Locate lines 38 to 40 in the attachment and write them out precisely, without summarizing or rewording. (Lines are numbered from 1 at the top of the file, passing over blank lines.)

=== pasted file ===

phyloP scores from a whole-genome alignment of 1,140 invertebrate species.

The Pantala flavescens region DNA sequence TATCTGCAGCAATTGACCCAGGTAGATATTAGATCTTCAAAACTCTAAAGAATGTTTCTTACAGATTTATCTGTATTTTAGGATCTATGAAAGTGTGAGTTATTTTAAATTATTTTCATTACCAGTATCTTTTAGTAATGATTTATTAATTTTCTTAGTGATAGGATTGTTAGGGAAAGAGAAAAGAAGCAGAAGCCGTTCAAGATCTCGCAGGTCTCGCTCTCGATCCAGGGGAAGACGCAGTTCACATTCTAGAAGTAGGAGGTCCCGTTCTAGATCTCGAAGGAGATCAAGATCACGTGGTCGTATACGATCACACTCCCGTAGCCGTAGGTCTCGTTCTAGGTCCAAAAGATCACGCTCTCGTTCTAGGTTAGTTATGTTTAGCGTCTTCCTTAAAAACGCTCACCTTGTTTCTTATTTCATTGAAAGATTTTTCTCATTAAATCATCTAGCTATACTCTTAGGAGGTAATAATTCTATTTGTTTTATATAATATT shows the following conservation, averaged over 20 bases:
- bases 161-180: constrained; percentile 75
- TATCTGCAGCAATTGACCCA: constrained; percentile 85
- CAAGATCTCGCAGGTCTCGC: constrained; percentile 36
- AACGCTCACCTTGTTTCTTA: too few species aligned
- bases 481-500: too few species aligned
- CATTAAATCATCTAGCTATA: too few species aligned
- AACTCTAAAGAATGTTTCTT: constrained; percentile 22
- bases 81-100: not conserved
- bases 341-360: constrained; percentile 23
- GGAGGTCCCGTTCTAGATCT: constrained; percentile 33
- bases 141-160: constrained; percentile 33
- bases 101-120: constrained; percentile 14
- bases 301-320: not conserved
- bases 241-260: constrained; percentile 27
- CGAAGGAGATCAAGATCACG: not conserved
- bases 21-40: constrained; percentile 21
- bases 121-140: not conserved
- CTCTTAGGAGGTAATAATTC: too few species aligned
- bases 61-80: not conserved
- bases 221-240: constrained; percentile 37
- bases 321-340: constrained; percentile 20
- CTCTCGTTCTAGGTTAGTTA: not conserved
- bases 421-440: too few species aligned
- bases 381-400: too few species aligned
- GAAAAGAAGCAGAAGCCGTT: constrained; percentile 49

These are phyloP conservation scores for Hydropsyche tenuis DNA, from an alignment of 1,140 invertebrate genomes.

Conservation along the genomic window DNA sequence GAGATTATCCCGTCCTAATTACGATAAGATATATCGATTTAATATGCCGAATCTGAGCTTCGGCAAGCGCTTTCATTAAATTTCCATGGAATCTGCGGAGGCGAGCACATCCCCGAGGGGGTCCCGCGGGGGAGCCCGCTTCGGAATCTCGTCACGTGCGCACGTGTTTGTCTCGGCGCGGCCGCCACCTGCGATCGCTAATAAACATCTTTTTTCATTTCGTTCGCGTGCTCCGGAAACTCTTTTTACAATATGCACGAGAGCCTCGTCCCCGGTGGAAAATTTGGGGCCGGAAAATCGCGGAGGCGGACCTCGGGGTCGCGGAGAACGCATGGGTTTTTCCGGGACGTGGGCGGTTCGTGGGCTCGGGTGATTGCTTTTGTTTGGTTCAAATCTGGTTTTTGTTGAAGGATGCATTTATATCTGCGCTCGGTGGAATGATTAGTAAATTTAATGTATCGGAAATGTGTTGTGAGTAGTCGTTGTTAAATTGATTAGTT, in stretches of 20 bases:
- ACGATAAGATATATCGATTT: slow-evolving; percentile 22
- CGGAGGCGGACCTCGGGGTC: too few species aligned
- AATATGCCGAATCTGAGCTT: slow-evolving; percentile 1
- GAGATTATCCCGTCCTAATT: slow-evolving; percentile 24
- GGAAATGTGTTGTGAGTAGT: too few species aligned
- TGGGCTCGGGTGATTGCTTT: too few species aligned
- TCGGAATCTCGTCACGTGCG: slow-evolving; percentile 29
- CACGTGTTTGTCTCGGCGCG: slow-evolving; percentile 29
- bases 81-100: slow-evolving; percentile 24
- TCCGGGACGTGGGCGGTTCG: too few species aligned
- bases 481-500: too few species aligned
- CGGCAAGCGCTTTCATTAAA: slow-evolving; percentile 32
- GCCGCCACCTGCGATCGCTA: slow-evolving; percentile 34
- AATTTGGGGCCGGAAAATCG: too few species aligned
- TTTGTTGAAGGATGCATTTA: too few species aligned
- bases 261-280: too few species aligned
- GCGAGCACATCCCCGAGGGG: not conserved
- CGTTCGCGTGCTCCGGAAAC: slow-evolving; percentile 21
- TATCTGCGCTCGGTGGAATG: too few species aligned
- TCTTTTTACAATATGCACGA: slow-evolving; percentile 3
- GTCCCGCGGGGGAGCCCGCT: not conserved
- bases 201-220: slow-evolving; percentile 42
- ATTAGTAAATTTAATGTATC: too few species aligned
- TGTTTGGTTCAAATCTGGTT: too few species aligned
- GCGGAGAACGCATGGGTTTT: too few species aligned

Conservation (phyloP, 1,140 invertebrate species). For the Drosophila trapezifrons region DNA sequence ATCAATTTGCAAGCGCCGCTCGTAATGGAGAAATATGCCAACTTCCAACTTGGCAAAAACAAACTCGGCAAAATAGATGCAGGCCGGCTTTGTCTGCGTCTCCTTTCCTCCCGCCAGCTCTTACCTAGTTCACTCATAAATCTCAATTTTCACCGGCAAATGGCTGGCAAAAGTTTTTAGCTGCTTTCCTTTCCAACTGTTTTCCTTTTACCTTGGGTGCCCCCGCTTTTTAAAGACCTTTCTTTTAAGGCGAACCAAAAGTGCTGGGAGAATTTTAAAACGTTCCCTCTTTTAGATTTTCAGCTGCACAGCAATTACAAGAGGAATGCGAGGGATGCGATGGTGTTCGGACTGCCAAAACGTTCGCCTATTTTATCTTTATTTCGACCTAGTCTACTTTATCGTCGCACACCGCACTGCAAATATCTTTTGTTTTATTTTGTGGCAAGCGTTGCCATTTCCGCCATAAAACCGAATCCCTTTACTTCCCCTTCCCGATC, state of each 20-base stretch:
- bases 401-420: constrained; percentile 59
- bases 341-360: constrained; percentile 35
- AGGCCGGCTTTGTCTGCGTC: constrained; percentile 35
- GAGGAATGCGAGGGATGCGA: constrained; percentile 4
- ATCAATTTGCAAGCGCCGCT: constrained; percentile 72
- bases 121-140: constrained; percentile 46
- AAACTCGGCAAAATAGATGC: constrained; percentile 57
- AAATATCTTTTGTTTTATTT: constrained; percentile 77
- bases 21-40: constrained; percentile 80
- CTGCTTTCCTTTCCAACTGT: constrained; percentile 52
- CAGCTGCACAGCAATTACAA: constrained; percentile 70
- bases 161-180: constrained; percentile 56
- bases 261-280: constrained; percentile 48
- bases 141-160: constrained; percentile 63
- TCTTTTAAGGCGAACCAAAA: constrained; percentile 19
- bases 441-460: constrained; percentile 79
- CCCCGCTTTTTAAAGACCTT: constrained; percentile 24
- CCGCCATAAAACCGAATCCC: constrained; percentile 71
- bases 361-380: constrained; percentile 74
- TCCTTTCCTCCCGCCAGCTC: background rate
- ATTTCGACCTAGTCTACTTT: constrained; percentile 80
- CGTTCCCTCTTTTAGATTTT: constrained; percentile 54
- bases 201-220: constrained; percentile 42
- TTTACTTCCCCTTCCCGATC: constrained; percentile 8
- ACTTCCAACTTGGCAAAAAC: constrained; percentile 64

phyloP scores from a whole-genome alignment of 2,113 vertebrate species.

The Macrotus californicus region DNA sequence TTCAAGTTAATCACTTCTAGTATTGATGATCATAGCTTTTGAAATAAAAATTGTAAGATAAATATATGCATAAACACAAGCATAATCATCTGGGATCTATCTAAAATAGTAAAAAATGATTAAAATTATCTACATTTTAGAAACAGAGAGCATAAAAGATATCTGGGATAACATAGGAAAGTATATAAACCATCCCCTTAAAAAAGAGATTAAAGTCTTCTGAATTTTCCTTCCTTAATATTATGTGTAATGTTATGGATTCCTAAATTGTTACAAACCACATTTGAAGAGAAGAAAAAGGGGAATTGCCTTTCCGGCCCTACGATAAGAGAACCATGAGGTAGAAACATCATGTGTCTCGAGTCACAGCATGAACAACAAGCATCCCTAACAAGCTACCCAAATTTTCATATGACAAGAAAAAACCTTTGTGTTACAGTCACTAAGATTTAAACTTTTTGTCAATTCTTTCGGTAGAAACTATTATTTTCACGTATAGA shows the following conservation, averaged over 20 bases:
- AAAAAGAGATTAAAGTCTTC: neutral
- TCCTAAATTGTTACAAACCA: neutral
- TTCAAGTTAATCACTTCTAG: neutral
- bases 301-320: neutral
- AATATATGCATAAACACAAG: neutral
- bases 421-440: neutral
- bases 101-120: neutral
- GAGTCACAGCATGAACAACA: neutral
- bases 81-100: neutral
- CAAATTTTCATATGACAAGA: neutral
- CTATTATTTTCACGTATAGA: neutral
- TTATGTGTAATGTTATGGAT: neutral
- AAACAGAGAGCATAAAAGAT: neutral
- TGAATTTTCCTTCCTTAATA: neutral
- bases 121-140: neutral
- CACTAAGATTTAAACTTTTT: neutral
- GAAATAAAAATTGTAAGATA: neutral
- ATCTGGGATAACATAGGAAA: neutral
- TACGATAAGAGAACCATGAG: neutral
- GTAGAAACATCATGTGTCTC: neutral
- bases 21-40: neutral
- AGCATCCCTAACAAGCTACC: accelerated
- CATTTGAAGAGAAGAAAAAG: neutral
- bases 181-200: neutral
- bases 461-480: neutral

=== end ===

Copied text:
- bases 81-100: slow-evolving; percentile 24
- TCCGGGACGTGGGCGGTTCG: too few species aligned
- bases 481-500: too few species aligned